Last night, a gaggle of feminists convened at the after-party for the Ms. Foundation for Women's annual Gloria Awards. Chief among them was the night's host, Matt McGorry. Although McGorry is, of course, a man, he is one who has been deemed both "woke" and "bae," two attributes that apparently qualify him to command the room of mostly women at an event dedicated to celebrating women.
That—the snark, the sass—was at least my attitude before I caught up with the Orange Is the New Black actor as he was preparing to give the party's opening remarks. And while it's not his personal fault that the phrase "male feminist" has inspired both suspicion and satire, I was certainly holding it against him. But as we talked, and multiple Prince songs played in the background, I came to realize that my conception of him wasn't entirely fair. McGorry, who raised money for NARAL earlier this year and is about to embark on a campaign for sentencing reform, sincerely wants to be a good ally in the ring for women's equality and racial justice. Posting topless selfies with The New Jim Crow is just part of that. Which is not so bad; it's actually really nice.
BROADLY: When I emailed the Ms. Foundation staff for an interview with you, they mentioned that you wanted to specifically talk about your "advocacy-related work and social justice." What projects are you currently working on in that regard?
Matt McGorry: Well, being as I'm only a year into [my activism], a big part of it is educating myself—reading, learning, and watching things so I can hopefully be a better ally, so I'm not sticking my foot in my mouth or speaking over people who I'm trying to amplify the voices of. That's the main part of my work so far in the last year. It's nice that I'm fortunate enough to have a large platform from the acting work. I can retweet the stuff that I'm reading to my 2.5 million followers for no additional cost. [Ed. note: McGorry has about 437,000 Twitter followers, 680,000 Facebook fans, and 1.4 million Instagram followers, so he must be referring to his reach on all these platforms combined.] It's an easy thing.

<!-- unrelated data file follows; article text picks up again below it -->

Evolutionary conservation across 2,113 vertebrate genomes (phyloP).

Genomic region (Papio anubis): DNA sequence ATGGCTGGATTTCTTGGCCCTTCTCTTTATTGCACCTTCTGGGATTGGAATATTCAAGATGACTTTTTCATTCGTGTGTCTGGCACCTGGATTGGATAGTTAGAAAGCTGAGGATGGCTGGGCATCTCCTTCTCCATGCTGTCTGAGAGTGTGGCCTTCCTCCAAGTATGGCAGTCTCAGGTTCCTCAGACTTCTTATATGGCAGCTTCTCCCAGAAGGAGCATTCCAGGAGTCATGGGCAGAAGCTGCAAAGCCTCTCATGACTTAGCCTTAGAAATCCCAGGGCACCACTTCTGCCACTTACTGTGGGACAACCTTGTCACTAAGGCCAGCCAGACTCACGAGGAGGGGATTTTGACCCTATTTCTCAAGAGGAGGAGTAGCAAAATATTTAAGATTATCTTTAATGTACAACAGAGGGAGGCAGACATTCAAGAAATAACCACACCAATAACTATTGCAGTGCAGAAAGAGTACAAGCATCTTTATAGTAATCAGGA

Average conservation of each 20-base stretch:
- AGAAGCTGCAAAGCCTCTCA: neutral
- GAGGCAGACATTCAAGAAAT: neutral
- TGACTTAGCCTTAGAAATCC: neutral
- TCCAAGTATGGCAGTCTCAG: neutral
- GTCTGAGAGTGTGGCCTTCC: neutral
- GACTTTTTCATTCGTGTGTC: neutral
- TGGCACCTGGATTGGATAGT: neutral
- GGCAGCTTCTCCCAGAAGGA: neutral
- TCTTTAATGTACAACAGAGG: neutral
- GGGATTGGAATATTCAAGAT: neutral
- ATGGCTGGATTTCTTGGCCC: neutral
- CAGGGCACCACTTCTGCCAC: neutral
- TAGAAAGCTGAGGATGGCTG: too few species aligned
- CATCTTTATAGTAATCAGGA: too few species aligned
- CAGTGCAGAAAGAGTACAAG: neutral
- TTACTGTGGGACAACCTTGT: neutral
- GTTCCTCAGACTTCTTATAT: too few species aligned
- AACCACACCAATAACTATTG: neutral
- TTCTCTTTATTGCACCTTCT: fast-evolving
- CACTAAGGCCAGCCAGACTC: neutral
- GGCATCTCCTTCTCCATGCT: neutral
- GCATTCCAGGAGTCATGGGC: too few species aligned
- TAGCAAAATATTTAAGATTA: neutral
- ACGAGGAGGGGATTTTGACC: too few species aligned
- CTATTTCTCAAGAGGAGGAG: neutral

The other stuff is a little piecemeal, here and there. I have some ideas for some bigger things that I won't share now, about how to put it all together. Part of the work right now is just figuring out how I fit in. [On April 28] I'm going to DC and I'm lobbying for criminal justice reform, [including the passage of the Sentencing Reform and Corrections Act], with an organization called Cut 50. I've actually been gone this whole month traveling around. I gave a speech with Vice President Biden at the University of Pittsburgh on sexual assault prevention for It's On Us. So yeah, things are coming up, and I'm just trying to think of ways to deepen my impact.
Read More: The Broadly Guide to Male Feminism
As a recent ally, were you surprised when you were asked to host this big feminist event?
Yeah. There are not a lot of straight white men who talk about feminism and racism, so unfortunately [when one does do that] it gets a lot of attention. It's disproportionate to what it would be if I was a woman. I don't think the things I'm saying are so groundbreaking that if I were not an actor already... I wouldn't be asked to host this if I didn't already have a bit of a platform. Last year, I was nominated as one of the Ms. Foundation's celebrity feminists of the year by the public, and that was quite an honor. Part of being an ally is just hoping you're not fucking up. It's nice to have a reaffirming thing. It's like, "Alright, I'm not a total piece of shit."
Right. You've been really publicly learning and challenging others on Twitter. For example, I recently started following you, and I saw that you got into a discussion with Piers Morgan over his editorial in the Daily Mail regarding Beyoncé's Lemonade; Morgan said Beyoncé was perhaps disingenuous in the way she used political imagery, and you hit back at that. In that moment I felt like I got a glimpse of your whole thing: You're a celebrity ally who has access and is able to mansplain to other celebrity men.